Selecting the right client is key. I can't understate this, so please reread the first sentence before continuing. There's an extremely limited subset of clients that will work well with you on a one-week-on-three-weeks-off basis, and it's your job to hunt them down wherever you can find them.
This mythical client will likely have the following characteristics:
- Mostly professional services type of business, with an increasing focus on productizing their business or launching a new software product.
- Funded, or doing a significant amount of revenue such that they won't mind paying $4k+ for the week you're actually working
- Knows what it takes to build software, and trusts you're good. Having only 40 hours leaves 0 hours for negotiation or discussion around anything. Don't even bother. They say what they want, you build it, they pay you.
- Is organized, and is available during the week that you're "on".
Rule #2: They do all the planning
Since you're only "on" for 40 hours at a time in one continuous motion, there's no room for planning and you should be spending all of your time executing. Getting a client on this setup means they won't be using your time to waffle on specs or get feedback on wireframes, that skill should be honed internally and they should only send you what they think are final mocks and specs. This is never a perfect process, and you're bound to answer ballpack questions like "is this possible" or "can we fit this into 1 sprint" type of questions, but they're usually quick responses.
Rule #3: Get them to do customer dev
When you're off building the next AwesomeCo, they need to be doing customer dev. This will inform the next sprint of work that you do, and keeps them active verifying that the newly shipped code a) functions properly and b) is accomplishing what you set out to accomplish by building it in the first place.
Rule #4: They're awesome clients, so be flexible sometimes too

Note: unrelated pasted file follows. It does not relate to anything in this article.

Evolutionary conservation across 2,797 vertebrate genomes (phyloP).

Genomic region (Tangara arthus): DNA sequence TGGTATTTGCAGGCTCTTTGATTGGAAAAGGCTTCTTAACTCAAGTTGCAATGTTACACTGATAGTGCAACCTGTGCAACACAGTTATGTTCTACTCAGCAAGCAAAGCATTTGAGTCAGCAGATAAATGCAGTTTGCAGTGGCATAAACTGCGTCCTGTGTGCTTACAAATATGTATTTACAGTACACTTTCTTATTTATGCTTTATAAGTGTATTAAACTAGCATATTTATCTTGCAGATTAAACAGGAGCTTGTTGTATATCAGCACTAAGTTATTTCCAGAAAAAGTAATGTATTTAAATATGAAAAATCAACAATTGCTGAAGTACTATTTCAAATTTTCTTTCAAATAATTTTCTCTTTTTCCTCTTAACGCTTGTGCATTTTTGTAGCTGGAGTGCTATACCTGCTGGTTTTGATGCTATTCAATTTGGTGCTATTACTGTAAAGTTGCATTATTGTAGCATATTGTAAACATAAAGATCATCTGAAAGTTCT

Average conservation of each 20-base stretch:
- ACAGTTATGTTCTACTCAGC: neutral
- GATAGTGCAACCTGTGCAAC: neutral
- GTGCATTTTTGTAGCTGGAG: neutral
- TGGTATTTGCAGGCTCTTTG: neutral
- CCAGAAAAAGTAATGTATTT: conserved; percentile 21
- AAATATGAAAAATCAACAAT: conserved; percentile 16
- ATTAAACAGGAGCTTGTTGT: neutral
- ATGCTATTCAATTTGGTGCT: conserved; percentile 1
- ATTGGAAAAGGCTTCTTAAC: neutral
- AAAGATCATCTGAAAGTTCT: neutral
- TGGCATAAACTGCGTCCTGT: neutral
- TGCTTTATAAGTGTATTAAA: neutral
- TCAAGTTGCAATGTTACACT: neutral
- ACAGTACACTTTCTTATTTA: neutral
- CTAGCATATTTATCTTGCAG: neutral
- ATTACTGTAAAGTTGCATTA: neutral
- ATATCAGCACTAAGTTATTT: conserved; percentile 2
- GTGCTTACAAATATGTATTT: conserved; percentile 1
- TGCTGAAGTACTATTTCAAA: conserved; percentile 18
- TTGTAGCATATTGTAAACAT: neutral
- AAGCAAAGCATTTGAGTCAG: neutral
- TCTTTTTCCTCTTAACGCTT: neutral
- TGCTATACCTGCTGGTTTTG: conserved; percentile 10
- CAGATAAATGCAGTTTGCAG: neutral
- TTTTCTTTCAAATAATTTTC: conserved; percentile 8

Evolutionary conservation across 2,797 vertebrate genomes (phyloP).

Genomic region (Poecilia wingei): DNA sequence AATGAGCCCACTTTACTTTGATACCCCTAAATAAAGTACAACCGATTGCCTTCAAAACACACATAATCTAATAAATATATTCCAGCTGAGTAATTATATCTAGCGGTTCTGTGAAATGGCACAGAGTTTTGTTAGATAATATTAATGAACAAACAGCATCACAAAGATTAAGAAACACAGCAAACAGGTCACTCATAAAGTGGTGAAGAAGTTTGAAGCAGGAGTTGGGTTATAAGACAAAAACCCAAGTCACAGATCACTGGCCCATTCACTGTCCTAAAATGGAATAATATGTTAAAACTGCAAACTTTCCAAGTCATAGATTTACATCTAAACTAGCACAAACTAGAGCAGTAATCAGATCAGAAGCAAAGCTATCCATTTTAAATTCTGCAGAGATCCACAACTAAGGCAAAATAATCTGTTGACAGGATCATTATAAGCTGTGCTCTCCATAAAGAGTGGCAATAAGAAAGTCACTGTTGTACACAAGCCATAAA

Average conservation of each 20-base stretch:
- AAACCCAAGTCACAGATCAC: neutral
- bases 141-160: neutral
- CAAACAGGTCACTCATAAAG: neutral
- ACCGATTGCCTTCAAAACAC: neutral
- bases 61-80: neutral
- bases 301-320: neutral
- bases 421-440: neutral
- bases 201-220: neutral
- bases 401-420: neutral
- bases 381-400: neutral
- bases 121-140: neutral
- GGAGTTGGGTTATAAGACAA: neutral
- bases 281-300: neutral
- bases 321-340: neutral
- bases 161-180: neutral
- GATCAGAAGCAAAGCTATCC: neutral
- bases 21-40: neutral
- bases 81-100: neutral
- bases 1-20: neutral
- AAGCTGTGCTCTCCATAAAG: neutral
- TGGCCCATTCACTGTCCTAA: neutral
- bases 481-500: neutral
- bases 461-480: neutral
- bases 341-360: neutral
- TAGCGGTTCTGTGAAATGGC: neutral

Sometimes they need a couple weeks in a row, and sometimes they have deadlines, or showings, or are pitching at some launch conference. Be nice every once in a while when they really need you, and make it clear this can't be a pattern. Finding one of these clients is gold, and have some empathy where necessary.
Rule #5: Minimize the overhead of mental context switching
Set up a GMail filter, schedule any off-week calls for your car ride home, do whatever you need to do to get them out of your head when it's your startup time. 3 weeks will never seem like enough, and it's always hard to tear away after a solid flow session lasting 21 days. During these 3 weeks, turn off anything related to the contract client and let them know you're off limits for anything that doesn't 100% need your immediate attention and expertise.
On the same token, those 40 hours better be the highest octane hour you can give them, and they should be smiling when they go to cut you a check. You should be exhausted. They should be happy. You'll go home and sleep for the weekend as you gear up for another awesome 3 weeks. Use SelfControl.app or whatever other "self control" tools you can use to stay focused and alert. States of flow - learn about them and strive to be in them. The Zuckerberg "wired in" scene from The Social Network isn't a joke, and your client deserves this from you.
Rule #6: Exercise, sleep, eat well
This goes without saying. I put it here because it can take planning and explicit action to make sure you're doing it. Train your brain to reward yourself when doing these activities. The human side of your brain recognizes they're important, and it's up to you to force your lizard brain to accept it as well.